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Corps plans to begin dam releases Friday to draw Laniers level back down
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Water completely blocks a pier Tuesday at Little River Park in Gainesville. - photo by Erin O. Smith

Increased releases from Buford Dam are expected to begin Friday, weather permitting, to draw Lake Lanier down toward winter full pool of 1,070 feet above sea level.

The lake was at 1,075.44 feet as of late Thursday afternoon.

“Due to recent rain events and as part of the flood damage reduction operations on the (Apalachicola-Chattahoochee-Flint river basin), releases from Buford Dam were curtailed on Dec. 22 to prevent further flooding and impacts downstream of the project,” said Lisa Parker, deputy public affairs officer for the U.S. Army Corps of Engineers’ Mobile District. “...Lanier has risen over 4 feet in the past few days and the lake is expected to peak at 1,075.7 msl over the upcoming week.”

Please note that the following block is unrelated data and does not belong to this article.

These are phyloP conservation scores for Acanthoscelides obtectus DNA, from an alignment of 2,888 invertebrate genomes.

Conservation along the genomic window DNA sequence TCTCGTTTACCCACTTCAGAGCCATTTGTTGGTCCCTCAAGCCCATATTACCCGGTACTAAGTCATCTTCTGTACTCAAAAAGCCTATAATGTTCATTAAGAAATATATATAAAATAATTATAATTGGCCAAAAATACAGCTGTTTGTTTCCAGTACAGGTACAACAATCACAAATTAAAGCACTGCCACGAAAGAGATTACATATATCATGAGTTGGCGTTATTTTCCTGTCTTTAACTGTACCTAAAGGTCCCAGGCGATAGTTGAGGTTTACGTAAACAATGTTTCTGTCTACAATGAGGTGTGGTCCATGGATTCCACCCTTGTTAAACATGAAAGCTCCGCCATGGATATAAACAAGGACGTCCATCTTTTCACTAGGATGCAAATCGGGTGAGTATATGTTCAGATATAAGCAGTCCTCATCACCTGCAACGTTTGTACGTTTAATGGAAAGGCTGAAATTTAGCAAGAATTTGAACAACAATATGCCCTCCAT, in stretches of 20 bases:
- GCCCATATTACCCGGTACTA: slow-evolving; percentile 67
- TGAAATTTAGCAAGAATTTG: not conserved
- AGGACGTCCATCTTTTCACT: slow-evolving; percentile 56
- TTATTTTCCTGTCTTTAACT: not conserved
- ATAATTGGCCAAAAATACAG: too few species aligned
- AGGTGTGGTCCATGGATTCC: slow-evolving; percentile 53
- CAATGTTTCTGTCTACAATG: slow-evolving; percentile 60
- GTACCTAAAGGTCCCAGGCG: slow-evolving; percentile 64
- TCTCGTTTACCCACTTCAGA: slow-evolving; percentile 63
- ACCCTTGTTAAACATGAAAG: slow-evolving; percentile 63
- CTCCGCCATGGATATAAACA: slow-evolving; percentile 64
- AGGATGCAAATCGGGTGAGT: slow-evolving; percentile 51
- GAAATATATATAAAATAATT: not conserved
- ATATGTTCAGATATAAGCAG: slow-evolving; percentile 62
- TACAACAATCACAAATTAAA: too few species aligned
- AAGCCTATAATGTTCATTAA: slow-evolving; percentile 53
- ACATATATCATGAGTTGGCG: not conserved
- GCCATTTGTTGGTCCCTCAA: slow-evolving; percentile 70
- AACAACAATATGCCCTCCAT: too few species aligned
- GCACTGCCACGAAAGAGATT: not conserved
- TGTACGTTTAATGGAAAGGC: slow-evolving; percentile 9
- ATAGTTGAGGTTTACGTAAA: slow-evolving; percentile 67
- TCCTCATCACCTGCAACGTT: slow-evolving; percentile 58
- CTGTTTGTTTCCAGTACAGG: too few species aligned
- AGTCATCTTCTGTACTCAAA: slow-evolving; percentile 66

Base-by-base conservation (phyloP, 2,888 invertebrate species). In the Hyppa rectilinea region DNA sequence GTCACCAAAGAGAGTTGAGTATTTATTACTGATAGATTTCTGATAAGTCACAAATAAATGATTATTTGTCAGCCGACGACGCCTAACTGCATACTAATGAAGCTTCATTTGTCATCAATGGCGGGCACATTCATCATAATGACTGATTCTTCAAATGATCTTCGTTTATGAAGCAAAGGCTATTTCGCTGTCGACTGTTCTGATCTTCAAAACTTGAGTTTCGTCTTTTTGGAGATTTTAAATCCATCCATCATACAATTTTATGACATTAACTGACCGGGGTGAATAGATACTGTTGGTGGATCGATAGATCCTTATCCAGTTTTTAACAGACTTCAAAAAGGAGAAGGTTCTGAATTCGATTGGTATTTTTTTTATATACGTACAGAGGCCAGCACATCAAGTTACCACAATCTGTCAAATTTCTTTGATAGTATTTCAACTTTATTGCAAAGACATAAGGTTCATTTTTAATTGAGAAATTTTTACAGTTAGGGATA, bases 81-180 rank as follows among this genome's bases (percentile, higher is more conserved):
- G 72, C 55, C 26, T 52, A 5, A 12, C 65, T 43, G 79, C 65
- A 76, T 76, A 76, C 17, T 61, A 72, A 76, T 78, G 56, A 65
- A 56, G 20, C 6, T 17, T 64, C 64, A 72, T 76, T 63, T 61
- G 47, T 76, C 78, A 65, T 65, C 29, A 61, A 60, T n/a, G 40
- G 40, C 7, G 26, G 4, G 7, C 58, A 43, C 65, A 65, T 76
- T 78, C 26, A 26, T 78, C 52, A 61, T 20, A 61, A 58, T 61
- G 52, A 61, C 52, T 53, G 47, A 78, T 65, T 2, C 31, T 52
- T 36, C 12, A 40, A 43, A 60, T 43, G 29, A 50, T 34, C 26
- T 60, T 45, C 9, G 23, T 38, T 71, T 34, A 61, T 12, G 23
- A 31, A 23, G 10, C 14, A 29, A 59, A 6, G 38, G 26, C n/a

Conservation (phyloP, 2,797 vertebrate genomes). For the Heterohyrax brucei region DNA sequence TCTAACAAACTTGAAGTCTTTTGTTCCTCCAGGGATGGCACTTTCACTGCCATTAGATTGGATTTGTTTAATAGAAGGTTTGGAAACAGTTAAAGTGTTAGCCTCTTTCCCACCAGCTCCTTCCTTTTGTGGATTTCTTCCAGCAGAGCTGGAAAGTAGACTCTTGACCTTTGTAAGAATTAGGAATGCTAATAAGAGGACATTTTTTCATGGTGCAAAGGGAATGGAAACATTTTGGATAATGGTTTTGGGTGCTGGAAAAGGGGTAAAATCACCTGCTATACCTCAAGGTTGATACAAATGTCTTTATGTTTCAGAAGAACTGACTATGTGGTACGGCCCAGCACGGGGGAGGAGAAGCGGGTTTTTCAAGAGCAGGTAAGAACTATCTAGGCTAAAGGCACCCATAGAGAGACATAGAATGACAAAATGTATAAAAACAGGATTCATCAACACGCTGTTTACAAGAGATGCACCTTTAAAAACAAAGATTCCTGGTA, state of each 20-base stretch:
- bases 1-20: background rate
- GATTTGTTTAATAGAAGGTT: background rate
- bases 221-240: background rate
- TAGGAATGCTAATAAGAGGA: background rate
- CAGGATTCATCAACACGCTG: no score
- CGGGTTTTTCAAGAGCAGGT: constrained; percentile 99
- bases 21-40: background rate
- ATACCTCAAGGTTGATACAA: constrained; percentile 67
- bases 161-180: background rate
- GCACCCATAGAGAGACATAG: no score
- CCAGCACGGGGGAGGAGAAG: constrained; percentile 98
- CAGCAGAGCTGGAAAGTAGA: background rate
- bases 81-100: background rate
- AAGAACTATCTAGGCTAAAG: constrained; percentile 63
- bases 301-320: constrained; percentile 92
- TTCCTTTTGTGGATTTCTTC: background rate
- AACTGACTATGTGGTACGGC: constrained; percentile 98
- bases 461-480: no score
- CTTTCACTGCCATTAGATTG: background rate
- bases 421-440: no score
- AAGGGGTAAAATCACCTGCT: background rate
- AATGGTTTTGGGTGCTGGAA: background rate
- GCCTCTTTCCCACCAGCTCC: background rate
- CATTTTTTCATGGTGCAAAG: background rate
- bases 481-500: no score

Flood risk management is one of the primary missions of the reservoirs in the basin, the largest of which is Lake Lanier.

Portions of North Georgia and Alabama have received up to a foot of rain over the last few days, causing lakes and rivers downstream to rise rapidly, according to the corps.

Increased releases from the dam cannot be made if it is raining as that will increase flood risk downstream, Parker said earlier this week. Rain isn’t forecasted again until a slight chance on Tuesday, according to the National Weather Service.

“The corps continues to monitor the situation and will make necessary changes to water releases to ensure minimal impacts both upstream and downstream,” Parker said.

Drawing the lake back to 1,070 “could take more than a month because of forecasted above average rainfall and limited release capacity,” Parker said.

Many parks and boat ramps have been flooded and closed due to the high lake levels and marinas were working to respond as well.

Debris submerged or floating in the lake makes boating more hazardous.

“Boaters are urged to use extreme caution while operating their boat on the lakes,” Parker said.

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